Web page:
Flooding In Europe
July 23, 2021
Catastrophic floods have impacted many parts of Western Europe including Germany, Belgium, and The Netherlands over the past two weeks. According to meteorologists, parts of Germany received two months worth of rain in just two days.
Major events like natural disasters require response efforts in both a digital and physical context, and open-source data provides information to support both fronts. The flooding is reported to have caused nearly 200 deaths, and hundreds of people remain missing. The cost of the flood damage, according to the German Insurance association, is estimated at between four and five billion euros.
Many scientists and politicians, including the premier of North Rhine-Westphalia, Armin Laschet, claim the disaster was caused by global warming:
"We will be faced with such events over and over, and that means we need to speed up climate production measures…because climate change isn’t defined to one state."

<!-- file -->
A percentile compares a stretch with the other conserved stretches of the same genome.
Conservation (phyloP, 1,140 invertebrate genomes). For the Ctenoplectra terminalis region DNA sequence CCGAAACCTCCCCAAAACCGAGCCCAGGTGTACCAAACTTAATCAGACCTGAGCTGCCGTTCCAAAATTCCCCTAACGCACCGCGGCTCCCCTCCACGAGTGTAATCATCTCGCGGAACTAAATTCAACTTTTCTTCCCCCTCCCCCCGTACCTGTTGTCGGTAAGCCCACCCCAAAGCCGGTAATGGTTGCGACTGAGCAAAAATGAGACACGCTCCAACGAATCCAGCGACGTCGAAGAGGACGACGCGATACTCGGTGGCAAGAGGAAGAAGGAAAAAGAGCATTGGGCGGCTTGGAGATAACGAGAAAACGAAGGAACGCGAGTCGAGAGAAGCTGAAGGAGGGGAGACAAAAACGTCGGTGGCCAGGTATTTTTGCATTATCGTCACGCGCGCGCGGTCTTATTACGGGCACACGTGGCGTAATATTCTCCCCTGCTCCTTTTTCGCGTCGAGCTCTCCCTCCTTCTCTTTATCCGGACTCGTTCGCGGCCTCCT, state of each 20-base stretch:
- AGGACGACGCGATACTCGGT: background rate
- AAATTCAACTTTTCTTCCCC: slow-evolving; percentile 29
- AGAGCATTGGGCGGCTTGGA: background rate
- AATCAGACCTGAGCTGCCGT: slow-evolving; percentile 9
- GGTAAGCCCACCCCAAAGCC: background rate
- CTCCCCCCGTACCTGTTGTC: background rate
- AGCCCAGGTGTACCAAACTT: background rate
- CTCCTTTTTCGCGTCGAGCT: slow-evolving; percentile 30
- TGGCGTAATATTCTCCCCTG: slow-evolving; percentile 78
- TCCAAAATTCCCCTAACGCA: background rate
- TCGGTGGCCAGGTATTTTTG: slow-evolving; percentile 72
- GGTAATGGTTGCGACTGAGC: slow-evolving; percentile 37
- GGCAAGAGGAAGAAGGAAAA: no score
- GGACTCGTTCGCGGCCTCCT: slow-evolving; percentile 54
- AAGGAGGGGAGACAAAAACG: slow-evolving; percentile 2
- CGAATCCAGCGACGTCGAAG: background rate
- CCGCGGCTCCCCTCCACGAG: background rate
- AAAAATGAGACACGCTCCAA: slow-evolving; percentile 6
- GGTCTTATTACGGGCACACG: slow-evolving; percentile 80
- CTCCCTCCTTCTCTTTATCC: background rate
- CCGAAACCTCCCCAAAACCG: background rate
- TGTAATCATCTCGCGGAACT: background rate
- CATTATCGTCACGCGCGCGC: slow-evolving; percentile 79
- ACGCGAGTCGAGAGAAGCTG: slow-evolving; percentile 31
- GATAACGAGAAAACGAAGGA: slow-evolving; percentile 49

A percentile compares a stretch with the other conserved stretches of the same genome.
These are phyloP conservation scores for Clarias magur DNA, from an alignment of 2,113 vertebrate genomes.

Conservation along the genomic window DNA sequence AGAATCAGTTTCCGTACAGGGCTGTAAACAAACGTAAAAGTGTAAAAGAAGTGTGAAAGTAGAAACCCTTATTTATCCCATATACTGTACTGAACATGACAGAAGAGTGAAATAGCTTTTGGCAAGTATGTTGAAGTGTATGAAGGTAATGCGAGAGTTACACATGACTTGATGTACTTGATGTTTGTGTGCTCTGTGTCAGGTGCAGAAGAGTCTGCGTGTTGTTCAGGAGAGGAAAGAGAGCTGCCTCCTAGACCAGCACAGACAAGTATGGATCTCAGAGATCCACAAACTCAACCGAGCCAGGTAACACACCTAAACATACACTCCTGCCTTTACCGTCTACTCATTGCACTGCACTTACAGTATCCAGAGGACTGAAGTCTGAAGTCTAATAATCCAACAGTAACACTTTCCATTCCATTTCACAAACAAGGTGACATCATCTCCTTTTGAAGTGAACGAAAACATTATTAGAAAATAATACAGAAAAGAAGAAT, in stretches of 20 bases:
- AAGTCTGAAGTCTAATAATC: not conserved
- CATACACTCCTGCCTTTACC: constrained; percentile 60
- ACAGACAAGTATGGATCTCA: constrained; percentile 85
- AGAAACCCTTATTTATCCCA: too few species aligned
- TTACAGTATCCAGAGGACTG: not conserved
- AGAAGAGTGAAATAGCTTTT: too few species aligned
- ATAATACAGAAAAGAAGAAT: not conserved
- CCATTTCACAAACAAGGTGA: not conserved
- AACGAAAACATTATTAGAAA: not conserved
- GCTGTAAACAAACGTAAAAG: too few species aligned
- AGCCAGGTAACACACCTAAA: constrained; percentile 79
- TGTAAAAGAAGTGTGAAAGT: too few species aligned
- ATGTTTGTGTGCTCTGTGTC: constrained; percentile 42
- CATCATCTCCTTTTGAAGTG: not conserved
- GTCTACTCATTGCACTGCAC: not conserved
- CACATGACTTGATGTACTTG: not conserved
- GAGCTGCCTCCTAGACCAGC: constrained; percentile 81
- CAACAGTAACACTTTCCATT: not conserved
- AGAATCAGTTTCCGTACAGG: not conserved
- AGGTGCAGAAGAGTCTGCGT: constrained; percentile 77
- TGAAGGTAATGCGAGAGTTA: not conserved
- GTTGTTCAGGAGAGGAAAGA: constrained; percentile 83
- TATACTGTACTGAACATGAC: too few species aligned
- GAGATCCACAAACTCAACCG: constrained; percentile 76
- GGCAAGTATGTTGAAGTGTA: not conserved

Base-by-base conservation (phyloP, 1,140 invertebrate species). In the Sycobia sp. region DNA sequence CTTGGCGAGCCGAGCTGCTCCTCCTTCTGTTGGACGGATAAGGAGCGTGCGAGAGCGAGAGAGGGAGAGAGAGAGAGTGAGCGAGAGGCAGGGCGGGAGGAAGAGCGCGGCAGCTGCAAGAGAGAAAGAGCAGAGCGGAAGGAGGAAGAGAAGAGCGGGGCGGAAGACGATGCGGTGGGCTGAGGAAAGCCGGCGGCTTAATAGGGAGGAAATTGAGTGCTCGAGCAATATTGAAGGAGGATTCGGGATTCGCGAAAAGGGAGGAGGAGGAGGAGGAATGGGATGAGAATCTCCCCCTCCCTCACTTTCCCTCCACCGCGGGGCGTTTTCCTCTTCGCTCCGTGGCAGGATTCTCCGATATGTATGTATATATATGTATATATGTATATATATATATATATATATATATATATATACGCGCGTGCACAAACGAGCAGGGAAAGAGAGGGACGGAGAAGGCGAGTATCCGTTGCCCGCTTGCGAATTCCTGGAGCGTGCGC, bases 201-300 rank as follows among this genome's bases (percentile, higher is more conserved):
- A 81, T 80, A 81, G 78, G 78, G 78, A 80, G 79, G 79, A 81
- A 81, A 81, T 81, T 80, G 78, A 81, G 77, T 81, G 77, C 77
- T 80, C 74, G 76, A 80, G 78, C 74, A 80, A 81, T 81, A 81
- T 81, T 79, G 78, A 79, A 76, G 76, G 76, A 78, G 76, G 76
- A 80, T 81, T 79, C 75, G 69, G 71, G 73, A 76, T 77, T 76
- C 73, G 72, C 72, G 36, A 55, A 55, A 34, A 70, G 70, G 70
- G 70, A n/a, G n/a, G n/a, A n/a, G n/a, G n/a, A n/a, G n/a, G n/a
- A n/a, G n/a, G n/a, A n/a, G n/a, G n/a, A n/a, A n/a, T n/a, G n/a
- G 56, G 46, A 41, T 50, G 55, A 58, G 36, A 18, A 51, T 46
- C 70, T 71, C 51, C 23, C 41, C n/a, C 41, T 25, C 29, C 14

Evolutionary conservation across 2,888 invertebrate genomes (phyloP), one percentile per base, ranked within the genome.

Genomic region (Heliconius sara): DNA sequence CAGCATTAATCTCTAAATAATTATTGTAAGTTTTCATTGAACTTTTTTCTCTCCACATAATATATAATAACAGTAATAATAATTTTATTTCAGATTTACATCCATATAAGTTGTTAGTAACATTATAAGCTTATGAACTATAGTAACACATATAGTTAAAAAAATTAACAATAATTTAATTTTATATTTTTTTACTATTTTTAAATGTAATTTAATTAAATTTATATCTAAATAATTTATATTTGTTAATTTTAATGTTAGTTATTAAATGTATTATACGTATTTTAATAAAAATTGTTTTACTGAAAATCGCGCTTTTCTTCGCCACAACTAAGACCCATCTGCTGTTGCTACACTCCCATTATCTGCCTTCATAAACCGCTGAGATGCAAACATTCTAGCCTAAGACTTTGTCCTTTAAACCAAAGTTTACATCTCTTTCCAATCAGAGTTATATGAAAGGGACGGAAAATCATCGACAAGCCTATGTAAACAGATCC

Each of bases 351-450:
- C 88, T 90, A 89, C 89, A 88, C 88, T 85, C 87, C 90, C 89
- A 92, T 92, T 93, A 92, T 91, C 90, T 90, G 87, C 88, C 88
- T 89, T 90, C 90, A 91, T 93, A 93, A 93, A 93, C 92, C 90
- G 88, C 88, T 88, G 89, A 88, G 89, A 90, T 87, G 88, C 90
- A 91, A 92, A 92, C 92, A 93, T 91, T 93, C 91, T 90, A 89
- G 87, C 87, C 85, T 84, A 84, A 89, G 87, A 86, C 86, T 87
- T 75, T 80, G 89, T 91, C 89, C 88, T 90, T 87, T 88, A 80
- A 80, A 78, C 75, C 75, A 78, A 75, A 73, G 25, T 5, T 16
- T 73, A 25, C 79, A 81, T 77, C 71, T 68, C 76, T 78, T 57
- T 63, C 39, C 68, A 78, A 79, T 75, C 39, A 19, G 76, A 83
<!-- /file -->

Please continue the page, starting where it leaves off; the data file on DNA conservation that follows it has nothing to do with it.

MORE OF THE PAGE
How Can Online Data Help?
Major events like natural disasters require response efforts in both an informational and physical context, and open-source data can help gather information on both fronts.
When a natural disaster occurs, first responders, media, and affected organizations need to know:
- Where is the crisis occurring, what does the damage/impact look like, and what is likely to happen next?
- Where are resources required?
- How are other countries responding to the crisis, and how can that inform our strategy?
- What information needs to be disseminated to the public, first responders, and other public sector entities?
- What activities are happening at the border or other pertinent geographical areas?
Online spaces are often the earliest sources of publicly-available information to provide this context. Social media users often post public updates and images from the scene of a crisis as it unfolds. Aligning this open-source data with other information sources can help provide a faster and more informed response.